Either way, you will end up with perfectly delicious gravy, ready to top you next turkey dinner.
Tips for Gravy, Plus 5 Easy Turkey Gravy Recipes( 1 Votes)
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A smooth, velvety homemade gravy is the perfect finishing touch for your holiday turkey. Not to mention your favorite mashed potatoes, stuffing, and so much more! Whether you're looking to make gravy with pan drippings from your turkey, or you want a simple something you can make ahead of time, these easy turkey gravy recipes are sure to please. Flavorful additions like white wine, portobello mushrooms, and bacon will make for gravy that's anything but boring. Or, why not start with our recipe for Classic Pan Gravy and then experiment with your own tastes? You may never buy jarred or packaged gravy again once you see how easy and delicious homemade gravy can be.
Tips for Luscious & Lump-Free Gravy:
1. Don't forget to skim the excess fat from the pan drippings. This is the clear, oily liquid that rises to the top.
2. Whisk flour as it cooks for at least two minutes to remove any starchiness from the gravy.
3. Warming the broth or liquid you're using before adding it to the flour mixture will help prevent lumps.
4. Always be sure to season with salt to taste.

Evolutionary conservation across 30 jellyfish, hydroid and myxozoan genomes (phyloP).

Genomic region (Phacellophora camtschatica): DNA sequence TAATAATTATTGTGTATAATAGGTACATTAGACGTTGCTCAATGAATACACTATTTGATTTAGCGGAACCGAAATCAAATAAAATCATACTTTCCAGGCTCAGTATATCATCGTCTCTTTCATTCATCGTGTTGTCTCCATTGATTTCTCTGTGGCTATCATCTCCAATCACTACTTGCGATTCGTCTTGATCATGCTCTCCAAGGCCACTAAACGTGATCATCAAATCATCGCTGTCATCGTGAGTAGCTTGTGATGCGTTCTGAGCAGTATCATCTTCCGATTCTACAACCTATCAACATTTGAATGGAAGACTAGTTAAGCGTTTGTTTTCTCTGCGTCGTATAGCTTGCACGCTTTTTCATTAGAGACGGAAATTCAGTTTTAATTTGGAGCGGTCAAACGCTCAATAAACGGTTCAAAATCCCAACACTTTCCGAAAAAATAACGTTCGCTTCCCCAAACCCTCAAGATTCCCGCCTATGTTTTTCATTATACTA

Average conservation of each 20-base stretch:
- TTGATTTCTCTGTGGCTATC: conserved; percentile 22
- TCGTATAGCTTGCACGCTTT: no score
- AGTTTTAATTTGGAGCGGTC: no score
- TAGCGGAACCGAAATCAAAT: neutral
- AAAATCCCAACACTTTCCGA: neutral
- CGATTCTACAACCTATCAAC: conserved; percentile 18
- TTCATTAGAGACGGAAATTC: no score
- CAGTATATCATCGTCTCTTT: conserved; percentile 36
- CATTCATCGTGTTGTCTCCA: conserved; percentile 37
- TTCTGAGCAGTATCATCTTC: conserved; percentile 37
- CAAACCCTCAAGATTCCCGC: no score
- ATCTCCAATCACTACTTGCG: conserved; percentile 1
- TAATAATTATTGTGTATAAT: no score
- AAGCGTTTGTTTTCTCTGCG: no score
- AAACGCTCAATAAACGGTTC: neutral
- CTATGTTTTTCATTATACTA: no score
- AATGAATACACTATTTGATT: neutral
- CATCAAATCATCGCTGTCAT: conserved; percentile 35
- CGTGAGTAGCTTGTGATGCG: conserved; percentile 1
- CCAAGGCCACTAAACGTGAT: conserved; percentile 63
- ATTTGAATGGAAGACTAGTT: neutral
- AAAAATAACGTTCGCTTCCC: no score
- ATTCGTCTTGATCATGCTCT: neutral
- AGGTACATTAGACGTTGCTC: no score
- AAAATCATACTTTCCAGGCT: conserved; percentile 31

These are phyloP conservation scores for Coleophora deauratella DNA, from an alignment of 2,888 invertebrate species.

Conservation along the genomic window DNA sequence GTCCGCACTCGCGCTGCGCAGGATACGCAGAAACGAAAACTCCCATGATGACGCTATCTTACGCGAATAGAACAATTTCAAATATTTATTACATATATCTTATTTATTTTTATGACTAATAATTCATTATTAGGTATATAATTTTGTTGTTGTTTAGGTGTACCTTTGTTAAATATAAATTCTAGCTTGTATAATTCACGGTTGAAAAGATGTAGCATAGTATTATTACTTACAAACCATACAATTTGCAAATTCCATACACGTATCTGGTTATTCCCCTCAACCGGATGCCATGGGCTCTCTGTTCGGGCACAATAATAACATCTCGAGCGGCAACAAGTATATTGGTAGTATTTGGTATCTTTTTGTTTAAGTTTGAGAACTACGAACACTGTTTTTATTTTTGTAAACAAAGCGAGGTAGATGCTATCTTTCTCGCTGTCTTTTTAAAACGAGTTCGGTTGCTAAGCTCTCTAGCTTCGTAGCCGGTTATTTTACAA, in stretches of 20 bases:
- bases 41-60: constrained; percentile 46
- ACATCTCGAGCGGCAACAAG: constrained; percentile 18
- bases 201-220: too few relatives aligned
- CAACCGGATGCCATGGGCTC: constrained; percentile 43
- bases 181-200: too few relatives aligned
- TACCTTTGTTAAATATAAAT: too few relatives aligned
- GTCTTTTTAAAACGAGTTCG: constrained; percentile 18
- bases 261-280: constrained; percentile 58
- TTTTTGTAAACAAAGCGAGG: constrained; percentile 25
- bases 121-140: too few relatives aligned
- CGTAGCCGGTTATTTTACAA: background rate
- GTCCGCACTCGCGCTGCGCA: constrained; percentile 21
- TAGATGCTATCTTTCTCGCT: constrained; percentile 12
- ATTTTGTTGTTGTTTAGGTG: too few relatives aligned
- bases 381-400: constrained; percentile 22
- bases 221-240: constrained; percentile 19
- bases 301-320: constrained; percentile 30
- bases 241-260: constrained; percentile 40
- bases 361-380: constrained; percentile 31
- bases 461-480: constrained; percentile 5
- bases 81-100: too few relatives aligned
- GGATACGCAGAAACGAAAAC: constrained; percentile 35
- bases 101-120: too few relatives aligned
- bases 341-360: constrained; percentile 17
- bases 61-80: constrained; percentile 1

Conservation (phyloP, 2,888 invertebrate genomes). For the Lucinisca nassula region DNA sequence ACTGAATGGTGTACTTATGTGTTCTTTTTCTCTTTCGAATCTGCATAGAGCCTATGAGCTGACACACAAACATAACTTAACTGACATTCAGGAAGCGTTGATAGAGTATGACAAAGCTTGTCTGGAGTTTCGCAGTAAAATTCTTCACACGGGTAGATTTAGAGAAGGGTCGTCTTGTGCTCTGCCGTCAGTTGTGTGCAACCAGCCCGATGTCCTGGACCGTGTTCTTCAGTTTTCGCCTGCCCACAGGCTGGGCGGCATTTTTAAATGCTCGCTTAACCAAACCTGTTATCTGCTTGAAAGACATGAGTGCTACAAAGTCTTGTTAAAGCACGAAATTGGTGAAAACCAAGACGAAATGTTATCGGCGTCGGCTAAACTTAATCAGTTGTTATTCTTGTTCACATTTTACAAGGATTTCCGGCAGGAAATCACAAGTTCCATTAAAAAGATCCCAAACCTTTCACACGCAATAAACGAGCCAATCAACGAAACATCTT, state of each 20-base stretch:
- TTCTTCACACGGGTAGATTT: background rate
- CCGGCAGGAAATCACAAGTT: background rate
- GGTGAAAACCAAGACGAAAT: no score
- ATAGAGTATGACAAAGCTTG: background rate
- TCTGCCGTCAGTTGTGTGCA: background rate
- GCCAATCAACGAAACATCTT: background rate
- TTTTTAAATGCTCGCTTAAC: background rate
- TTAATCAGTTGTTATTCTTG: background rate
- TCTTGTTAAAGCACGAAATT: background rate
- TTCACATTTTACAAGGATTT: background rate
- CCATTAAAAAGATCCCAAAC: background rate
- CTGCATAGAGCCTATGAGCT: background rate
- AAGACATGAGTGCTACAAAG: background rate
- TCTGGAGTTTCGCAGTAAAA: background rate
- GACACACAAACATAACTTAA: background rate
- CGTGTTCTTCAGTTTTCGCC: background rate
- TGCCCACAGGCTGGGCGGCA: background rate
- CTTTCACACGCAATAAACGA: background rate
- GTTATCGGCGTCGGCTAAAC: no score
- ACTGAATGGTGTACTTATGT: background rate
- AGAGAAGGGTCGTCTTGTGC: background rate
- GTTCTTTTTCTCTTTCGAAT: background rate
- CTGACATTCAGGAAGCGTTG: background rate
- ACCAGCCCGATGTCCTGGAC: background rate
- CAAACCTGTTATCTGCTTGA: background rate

5. If you do end up with lumps, you can strain your gravy through a colander or mesh strainer.
Test Kitchen Secrets:
1. If a recipe calls for you to skim off the fat from the pan drippings, and you do not have the amount that the recipe calls for, then add enough vegetable oil or melted butter to make up for the difference.
2. Add a drop or two of browning and seasoning liquid (like Kitchen Bouquet or Maggie) to the gravy to give it a richer, more traditional, color.
3. Add ingredients like chopped mushrooms or onions to your gravy after you thicken it. That way, if your gravy is lumpy, you can strain the lumps out without straining out the chopped additions that you desire.
Foolproof Turkey Gravy
This easy gravy comes together in just two steps, and because it doesn't require pan drippings, it's a great make-ahead. Not only is it simple, it's a delicious topping for your holiday turkey.
Portobello Mushroom Gravy
When plain gravy isn't good enough, go for this gravy that has the bonus of chopped sauteed portobello mushrooms. Our easy Portobello Mushroom Gravy is definitely no ordinary gravy.
Bacon Turkey Gravy
These days, bacon is so popular, and for good reason. Your holiday guests will love this flavorful Bacon Turkey Gravy, and they'll be surprised by your twist on traditional holiday gravy.
Creamy Tarragon Gravy